Existing home sales for October were released this morning by the National Association of Realtors (NAR). My view as reflected in my articles posted on this site is that the bounce - being termed a "recovery" by industry and Wall Street - has been nothing more than a counter-trend move fueled by a massive amount of Fed/Government stimulus in the context of a nasty bear market in housing that started in mid-2005 (here's a link to my seminal analysis). The data on existing home sales further confirms for me that my thesis is correct. As such, I strongly recommend using today's "reflexive" bounce in the homebuilder stocks to exit long positions and to establish, or add to, short positions.
Although the headlines are reporting a year over year gain of 6% (seasonally adjusted), the month to month number from September to October dropped 3.2%. Please note, as my analysis is based on a month to month trend premise, the NAR numbers presented are seasonally adjusted. I have had questions on this in the past. The purpose of the seasonal adjustment process is to "cleanse" the data of seasonal bias in the numbers. This is done so that month to month comparisons can be assessed on an "apples to apples" basis - from the NAR website:
It is necessary to "annualize" and seasonally-adjust the existing home sales data so that month-to-month and quarter-to-quarter comparisons can be observed without seasonal variances distorting the overall picture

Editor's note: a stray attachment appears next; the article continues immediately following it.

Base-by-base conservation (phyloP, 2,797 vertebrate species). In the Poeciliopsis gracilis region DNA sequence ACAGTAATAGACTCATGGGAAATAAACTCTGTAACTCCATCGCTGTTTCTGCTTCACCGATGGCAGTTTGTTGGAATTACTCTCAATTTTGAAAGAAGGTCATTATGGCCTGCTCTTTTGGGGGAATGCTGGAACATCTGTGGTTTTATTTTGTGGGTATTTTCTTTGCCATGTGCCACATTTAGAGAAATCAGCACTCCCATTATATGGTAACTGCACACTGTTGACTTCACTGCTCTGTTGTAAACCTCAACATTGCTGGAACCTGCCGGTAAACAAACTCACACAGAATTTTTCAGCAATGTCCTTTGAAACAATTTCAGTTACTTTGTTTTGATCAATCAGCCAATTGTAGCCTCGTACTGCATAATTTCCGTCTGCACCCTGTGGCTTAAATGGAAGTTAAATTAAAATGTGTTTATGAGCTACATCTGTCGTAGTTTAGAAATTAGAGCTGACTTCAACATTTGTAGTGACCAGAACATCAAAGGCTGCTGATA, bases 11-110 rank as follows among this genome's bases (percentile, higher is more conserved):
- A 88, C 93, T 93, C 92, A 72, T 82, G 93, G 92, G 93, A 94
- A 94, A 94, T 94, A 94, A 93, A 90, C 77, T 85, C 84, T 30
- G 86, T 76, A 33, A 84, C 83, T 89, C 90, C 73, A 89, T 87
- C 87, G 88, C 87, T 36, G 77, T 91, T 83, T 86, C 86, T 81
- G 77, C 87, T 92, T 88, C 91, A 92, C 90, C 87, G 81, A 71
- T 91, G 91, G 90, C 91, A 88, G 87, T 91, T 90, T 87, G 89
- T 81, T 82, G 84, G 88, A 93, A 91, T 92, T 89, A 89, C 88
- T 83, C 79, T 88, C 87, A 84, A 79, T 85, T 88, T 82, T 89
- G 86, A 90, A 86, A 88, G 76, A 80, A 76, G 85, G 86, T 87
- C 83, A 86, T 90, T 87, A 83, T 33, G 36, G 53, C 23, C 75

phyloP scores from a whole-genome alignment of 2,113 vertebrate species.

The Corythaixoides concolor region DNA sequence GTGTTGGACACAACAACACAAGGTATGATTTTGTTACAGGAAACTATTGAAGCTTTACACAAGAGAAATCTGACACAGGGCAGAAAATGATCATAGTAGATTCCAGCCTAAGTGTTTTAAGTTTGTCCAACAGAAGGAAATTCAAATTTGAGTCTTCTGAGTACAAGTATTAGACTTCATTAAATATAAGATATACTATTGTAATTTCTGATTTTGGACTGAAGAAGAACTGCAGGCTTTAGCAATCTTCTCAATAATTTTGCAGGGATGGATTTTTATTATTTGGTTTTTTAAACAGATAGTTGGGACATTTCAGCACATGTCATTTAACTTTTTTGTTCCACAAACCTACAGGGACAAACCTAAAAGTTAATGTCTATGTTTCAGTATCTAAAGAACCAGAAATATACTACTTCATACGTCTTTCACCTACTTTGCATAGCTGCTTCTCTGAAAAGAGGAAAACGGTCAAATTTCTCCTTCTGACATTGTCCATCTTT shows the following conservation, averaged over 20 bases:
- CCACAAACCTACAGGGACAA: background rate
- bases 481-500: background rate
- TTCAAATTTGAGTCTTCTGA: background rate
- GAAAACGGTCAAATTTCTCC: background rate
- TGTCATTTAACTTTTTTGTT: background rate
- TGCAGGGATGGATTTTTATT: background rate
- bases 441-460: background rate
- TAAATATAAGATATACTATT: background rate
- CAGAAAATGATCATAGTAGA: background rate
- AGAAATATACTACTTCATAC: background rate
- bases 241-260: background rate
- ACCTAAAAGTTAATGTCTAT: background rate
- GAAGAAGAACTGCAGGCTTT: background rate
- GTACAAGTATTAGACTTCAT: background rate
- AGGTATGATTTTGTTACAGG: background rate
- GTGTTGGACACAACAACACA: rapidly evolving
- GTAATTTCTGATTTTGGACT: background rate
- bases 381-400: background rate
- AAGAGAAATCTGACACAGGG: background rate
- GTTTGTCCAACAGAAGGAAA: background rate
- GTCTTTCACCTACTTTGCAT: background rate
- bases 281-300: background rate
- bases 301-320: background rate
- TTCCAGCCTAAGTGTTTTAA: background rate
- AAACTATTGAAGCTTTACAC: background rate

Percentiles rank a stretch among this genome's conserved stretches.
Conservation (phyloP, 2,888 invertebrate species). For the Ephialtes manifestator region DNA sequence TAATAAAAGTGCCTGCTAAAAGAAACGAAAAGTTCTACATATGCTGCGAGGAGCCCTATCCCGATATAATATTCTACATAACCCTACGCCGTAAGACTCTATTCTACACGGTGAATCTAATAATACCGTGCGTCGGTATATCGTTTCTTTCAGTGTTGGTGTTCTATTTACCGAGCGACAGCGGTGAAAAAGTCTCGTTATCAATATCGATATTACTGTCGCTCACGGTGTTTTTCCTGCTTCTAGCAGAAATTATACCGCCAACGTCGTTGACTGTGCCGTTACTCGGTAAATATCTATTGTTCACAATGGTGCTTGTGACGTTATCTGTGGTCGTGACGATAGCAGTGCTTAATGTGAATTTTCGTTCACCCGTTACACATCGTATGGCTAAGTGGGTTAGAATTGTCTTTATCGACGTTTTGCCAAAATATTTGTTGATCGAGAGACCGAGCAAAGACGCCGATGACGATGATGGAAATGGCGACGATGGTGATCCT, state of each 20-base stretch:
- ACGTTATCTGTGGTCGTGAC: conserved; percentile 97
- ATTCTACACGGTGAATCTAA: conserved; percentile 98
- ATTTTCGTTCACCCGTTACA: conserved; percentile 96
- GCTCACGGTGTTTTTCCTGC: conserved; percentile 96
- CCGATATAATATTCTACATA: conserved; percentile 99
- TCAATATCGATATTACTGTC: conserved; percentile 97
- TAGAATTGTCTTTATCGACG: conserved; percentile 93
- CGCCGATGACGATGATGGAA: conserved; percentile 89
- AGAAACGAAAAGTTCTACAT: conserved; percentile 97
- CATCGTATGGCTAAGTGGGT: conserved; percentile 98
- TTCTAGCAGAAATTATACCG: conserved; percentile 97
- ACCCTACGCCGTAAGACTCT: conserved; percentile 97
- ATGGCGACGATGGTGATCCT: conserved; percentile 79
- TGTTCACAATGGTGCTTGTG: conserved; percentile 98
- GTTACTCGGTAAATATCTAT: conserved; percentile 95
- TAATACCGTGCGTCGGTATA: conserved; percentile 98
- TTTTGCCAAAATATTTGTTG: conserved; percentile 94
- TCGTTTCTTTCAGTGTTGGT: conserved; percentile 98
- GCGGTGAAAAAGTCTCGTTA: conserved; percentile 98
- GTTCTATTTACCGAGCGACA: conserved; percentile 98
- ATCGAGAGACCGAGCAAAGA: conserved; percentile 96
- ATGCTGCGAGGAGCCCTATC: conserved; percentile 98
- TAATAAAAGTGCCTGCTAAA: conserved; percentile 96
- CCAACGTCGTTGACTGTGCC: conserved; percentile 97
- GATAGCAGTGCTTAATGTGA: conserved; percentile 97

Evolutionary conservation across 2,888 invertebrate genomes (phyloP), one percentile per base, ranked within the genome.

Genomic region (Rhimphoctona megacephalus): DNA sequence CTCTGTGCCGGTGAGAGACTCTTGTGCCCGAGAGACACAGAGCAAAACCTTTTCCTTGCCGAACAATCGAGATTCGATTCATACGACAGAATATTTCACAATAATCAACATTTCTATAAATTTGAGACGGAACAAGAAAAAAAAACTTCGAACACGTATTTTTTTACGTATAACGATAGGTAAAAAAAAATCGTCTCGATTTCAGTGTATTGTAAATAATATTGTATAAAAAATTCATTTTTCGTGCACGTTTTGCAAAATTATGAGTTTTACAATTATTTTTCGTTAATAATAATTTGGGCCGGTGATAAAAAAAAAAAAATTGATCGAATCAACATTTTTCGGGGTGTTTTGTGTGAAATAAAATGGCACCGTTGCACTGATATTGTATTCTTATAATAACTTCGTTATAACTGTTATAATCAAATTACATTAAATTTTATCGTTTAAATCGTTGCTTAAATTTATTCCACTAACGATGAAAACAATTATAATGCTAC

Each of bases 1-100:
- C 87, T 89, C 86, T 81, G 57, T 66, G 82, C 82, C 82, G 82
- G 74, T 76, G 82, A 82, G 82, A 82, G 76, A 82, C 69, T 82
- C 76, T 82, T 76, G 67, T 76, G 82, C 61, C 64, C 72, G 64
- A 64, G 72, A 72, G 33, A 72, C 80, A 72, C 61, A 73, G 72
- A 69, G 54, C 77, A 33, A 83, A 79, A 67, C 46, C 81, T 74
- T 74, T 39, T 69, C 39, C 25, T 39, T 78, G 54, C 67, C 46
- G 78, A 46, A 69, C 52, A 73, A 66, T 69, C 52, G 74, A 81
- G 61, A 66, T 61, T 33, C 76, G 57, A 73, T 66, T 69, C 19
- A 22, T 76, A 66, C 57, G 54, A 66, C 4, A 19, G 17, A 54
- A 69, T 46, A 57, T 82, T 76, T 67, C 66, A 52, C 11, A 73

This is significant because it means that a 3.2% decline in existing home sales from September to October is theoretically "cleansed" of seasonal bias and that the actual demand for existing homes declined, ceteris paribus. This would reflect and reinforce my view that the "bounce" in housing is over and the housing bear market trend has reasserted itself.
You can see my point in this graph I sourced from Bloomberg:
As you can see from the red lines I added to the graph, this is the first year since QE and government stimulus policies were implemented in 2009 that the housing market has entered into a month to month decline starting in the middle of the summer. In fact, what makes the decline in home sales even more interesting and bearish is the fact that mortgage rates have been declining since the middle of the summer (dark red line). From September to October the rate for a fixed-rate 30yr mortgage dropped from 4.46% to 4.19 per the NAR data. And pricing was flat from September to October. These two facts would imply that "affordability" did not play a factor in the sales decline.